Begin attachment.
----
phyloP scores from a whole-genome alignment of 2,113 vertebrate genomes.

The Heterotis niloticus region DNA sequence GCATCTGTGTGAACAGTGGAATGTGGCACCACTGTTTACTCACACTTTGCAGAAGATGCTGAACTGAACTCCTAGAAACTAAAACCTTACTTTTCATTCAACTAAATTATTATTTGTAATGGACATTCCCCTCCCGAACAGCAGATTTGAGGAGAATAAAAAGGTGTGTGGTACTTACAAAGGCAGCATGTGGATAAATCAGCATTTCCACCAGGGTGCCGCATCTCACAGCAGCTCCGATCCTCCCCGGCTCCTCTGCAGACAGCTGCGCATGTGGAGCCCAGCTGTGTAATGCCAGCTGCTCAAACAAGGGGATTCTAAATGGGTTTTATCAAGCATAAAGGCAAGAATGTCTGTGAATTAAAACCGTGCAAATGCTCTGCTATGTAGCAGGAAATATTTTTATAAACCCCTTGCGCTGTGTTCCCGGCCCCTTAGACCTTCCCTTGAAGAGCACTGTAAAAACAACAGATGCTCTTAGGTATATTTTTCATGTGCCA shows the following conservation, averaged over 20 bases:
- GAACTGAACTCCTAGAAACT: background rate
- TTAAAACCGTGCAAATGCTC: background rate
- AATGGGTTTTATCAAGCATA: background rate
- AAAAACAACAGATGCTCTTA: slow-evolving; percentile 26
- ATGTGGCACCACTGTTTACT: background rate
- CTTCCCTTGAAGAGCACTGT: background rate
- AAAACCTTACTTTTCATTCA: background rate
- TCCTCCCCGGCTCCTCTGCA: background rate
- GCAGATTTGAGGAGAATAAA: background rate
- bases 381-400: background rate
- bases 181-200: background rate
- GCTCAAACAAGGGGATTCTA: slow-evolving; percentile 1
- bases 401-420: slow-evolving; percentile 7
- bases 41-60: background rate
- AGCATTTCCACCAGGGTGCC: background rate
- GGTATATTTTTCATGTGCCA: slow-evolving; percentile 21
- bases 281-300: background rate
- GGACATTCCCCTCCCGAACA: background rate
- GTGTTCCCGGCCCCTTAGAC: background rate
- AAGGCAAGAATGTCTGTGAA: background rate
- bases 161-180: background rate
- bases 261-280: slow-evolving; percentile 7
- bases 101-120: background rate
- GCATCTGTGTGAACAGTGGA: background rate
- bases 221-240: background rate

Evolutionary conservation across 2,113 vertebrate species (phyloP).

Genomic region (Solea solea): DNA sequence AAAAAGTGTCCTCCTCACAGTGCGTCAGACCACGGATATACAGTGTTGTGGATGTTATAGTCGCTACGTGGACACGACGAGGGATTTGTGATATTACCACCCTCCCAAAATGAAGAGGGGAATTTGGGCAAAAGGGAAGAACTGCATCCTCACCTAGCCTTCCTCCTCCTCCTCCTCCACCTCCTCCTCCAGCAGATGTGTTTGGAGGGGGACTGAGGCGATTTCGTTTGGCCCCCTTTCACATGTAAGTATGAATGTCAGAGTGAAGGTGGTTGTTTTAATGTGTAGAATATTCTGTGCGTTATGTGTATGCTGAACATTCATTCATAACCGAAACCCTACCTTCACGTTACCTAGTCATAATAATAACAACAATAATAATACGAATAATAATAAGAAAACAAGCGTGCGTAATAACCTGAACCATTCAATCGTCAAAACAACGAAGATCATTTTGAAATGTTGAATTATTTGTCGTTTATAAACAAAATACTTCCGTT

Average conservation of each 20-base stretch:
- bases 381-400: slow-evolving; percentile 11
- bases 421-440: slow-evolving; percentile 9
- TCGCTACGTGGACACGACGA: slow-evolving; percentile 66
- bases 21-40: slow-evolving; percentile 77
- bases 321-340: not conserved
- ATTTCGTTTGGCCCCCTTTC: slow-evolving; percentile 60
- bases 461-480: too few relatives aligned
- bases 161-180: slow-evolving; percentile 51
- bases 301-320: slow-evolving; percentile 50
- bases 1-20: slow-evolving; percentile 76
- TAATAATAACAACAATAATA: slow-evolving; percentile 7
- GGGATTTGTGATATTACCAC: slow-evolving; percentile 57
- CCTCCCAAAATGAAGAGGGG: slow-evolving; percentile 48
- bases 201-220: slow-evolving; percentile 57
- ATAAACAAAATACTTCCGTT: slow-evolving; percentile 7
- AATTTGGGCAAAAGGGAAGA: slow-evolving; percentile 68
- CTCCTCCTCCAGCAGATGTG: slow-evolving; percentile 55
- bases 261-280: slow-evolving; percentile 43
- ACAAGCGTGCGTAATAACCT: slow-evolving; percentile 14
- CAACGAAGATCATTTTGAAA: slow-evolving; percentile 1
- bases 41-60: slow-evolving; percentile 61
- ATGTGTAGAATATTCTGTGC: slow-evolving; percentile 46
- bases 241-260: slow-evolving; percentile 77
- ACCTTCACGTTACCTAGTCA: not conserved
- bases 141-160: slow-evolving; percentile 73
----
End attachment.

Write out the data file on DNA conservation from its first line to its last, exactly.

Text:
phyloP scores from a whole-genome alignment of 2,113 vertebrate genomes.

The Heterotis niloticus region DNA sequence GCATCTGTGTGAACAGTGGAATGTGGCACCACTGTTTACTCACACTTTGCAGAAGATGCTGAACTGAACTCCTAGAAACTAAAACCTTACTTTTCATTCAACTAAATTATTATTTGTAATGGACATTCCCCTCCCGAACAGCAGATTTGAGGAGAATAAAAAGGTGTGTGGTACTTACAAAGGCAGCATGTGGATAAATCAGCATTTCCACCAGGGTGCCGCATCTCACAGCAGCTCCGATCCTCCCCGGCTCCTCTGCAGACAGCTGCGCATGTGGAGCCCAGCTGTGTAATGCCAGCTGCTCAAACAAGGGGATTCTAAATGGGTTTTATCAAGCATAAAGGCAAGAATGTCTGTGAATTAAAACCGTGCAAATGCTCTGCTATGTAGCAGGAAATATTTTTATAAACCCCTTGCGCTGTGTTCCCGGCCCCTTAGACCTTCCCTTGAAGAGCACTGTAAAAACAACAGATGCTCTTAGGTATATTTTTCATGTGCCA shows the following conservation, averaged over 20 bases:
- GAACTGAACTCCTAGAAACT: background rate
- TTAAAACCGTGCAAATGCTC: background rate
- AATGGGTTTTATCAAGCATA: background rate
- AAAAACAACAGATGCTCTTA: slow-evolving; percentile 26
- ATGTGGCACCACTGTTTACT: background rate
- CTTCCCTTGAAGAGCACTGT: background rate
- AAAACCTTACTTTTCATTCA: background rate
- TCCTCCCCGGCTCCTCTGCA: background rate
- GCAGATTTGAGGAGAATAAA: background rate
- bases 381-400: background rate
- bases 181-200: background rate
- GCTCAAACAAGGGGATTCTA: slow-evolving; percentile 1
- bases 401-420: slow-evolving; percentile 7
- bases 41-60: background rate
- AGCATTTCCACCAGGGTGCC: background rate
- GGTATATTTTTCATGTGCCA: slow-evolving; percentile 21
- bases 281-300: background rate
- GGACATTCCCCTCCCGAACA: background rate
- GTGTTCCCGGCCCCTTAGAC: background rate
- AAGGCAAGAATGTCTGTGAA: background rate
- bases 161-180: background rate
- bases 261-280: slow-evolving; percentile 7
- bases 101-120: background rate
- GCATCTGTGTGAACAGTGGA: background rate
- bases 221-240: background rate

Evolutionary conservation across 2,113 vertebrate species (phyloP).

Genomic region (Solea solea): DNA sequence AAAAAGTGTCCTCCTCACAGTGCGTCAGACCACGGATATACAGTGTTGTGGATGTTATAGTCGCTACGTGGACACGACGAGGGATTTGTGATATTACCACCCTCCCAAAATGAAGAGGGGAATTTGGGCAAAAGGGAAGAACTGCATCCTCACCTAGCCTTCCTCCTCCTCCTCCTCCACCTCCTCCTCCAGCAGATGTGTTTGGAGGGGGACTGAGGCGATTTCGTTTGGCCCCCTTTCACATGTAAGTATGAATGTCAGAGTGAAGGTGGTTGTTTTAATGTGTAGAATATTCTGTGCGTTATGTGTATGCTGAACATTCATTCATAACCGAAACCCTACCTTCACGTTACCTAGTCATAATAATAACAACAATAATAATACGAATAATAATAAGAAAACAAGCGTGCGTAATAACCTGAACCATTCAATCGTCAAAACAACGAAGATCATTTTGAAATGTTGAATTATTTGTCGTTTATAAACAAAATACTTCCGTT

Average conservation of each 20-base stretch:
- bases 381-400: slow-evolving; percentile 11
- bases 421-440: slow-evolving; percentile 9
- TCGCTACGTGGACACGACGA: slow-evolving; percentile 66
- bases 21-40: slow-evolving; percentile 77
- bases 321-340: not conserved
- ATTTCGTTTGGCCCCCTTTC: slow-evolving; percentile 60
- bases 461-480: too few relatives aligned
- bases 161-180: slow-evolving; percentile 51
- bases 301-320: slow-evolving; percentile 50
- bases 1-20: slow-evolving; percentile 76
- TAATAATAACAACAATAATA: slow-evolving; percentile 7
- GGGATTTGTGATATTACCAC: slow-evolving; percentile 57
- CCTCCCAAAATGAAGAGGGG: slow-evolving; percentile 48
- bases 201-220: slow-evolving; percentile 57
- ATAAACAAAATACTTCCGTT: slow-evolving; percentile 7
- AATTTGGGCAAAAGGGAAGA: slow-evolving; percentile 68
- CTCCTCCTCCAGCAGATGTG: slow-evolving; percentile 55
- bases 261-280: slow-evolving; percentile 43
- ACAAGCGTGCGTAATAACCT: slow-evolving; percentile 14
- CAACGAAGATCATTTTGAAA: slow-evolving; percentile 1
- bases 41-60: slow-evolving; percentile 61
- ATGTGTAGAATATTCTGTGC: slow-evolving; percentile 46
- bases 241-260: slow-evolving; percentile 77
- ACCTTCACGTTACCTAGTCA: not conserved
- bases 141-160: slow-evolving; percentile 73